EDWARDS: Oh, no. They just have to hear it. I've been through this before. I know how it works. Early on, celebrity seems to control.

SMITH: But time is short.

EDWARDS: Iowa and New Hampshire. They're actually looking at us, looking at us hard.

SMITH: Just over two months till the voting starts. Clock's ticking again now.

In an effort to cheer up Edwards, Smith ended with, "John Edwards has been down this road before, running unsuccessfully for the Democratic nomination and unsuccessfully as a running mate. It's a lot of miles, a lot of motels, and some days even he wonders."

Here is the full transcript of the 7:41am segment:

HARRY SMITH: Democratic presidential candidate John Edwards may be lagging in some polls, but he is still up for a fight, especially with Senator Hillary Clinton. We were with Edwards yesterday in New Hampshire.

JOHN EDWARDS: Senator Clinton's road to the middle class takes a major detour, right through the deep canyon of corporate lobbyists and the hidden bidding of K Street in Washington. And history tells us that when that bus stops there, it's the middle class that loses.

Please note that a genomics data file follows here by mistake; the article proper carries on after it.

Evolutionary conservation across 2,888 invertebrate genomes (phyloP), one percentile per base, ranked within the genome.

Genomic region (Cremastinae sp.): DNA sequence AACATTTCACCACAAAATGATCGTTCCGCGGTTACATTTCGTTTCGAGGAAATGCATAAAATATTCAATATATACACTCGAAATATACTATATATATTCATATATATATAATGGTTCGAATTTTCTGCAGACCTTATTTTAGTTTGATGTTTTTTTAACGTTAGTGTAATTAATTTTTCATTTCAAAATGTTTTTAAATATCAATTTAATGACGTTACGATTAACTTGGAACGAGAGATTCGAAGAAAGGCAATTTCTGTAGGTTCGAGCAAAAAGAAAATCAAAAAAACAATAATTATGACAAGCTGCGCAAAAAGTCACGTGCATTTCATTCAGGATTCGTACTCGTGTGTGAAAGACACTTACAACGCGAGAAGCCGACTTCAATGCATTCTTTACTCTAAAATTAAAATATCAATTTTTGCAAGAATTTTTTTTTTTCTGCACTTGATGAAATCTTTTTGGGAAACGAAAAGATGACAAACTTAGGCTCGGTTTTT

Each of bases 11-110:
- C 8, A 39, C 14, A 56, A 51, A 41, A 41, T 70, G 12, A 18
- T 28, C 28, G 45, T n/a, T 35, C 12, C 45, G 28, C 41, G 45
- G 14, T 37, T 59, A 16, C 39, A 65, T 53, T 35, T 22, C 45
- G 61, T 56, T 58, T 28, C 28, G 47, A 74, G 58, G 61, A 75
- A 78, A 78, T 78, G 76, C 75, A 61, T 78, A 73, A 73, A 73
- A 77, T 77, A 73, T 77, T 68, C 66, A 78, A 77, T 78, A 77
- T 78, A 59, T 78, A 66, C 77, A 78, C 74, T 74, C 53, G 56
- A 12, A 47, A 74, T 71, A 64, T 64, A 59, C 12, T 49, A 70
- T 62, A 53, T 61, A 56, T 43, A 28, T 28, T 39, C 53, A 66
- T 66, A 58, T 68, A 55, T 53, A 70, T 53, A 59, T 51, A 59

SMITH: It's a big Democratic field, but you'd never know it listening to John Edwards.

EDWARDS: And today, Senator Clinton has taken more money from Washington lobbyists than any candidate from either party, more money than any Republican candidate.

SMITH: His harshest rhetoric is reserved for front-runner, Hillary Clinton. As you go forward then, do you ratchet up the rhetoric? This woman's got numbers, she's got money, she's got name recognition. I mean, how do you begin to even chip away at that?

EDWARDS: You make sure that people understand that she's still defending the status quo, that she believes the system in Washington works just fine, that she thinks it's fine to take most of dollars from Washington lobbyists and even defends Washington lobbyists.

SMITH: You don't?

EDWARDS: I don't believe in any of those things.

SMITH: You don't take money from any lobbyists?

EDWARDS: I don't take money from lobbyists. Never have.

SMITH: Do you think Hillary can't win?

EDWARDS: I don't know the answer to that. I honestly don't know. I know that there's a great deal of division in America about it, because I hear it all the time.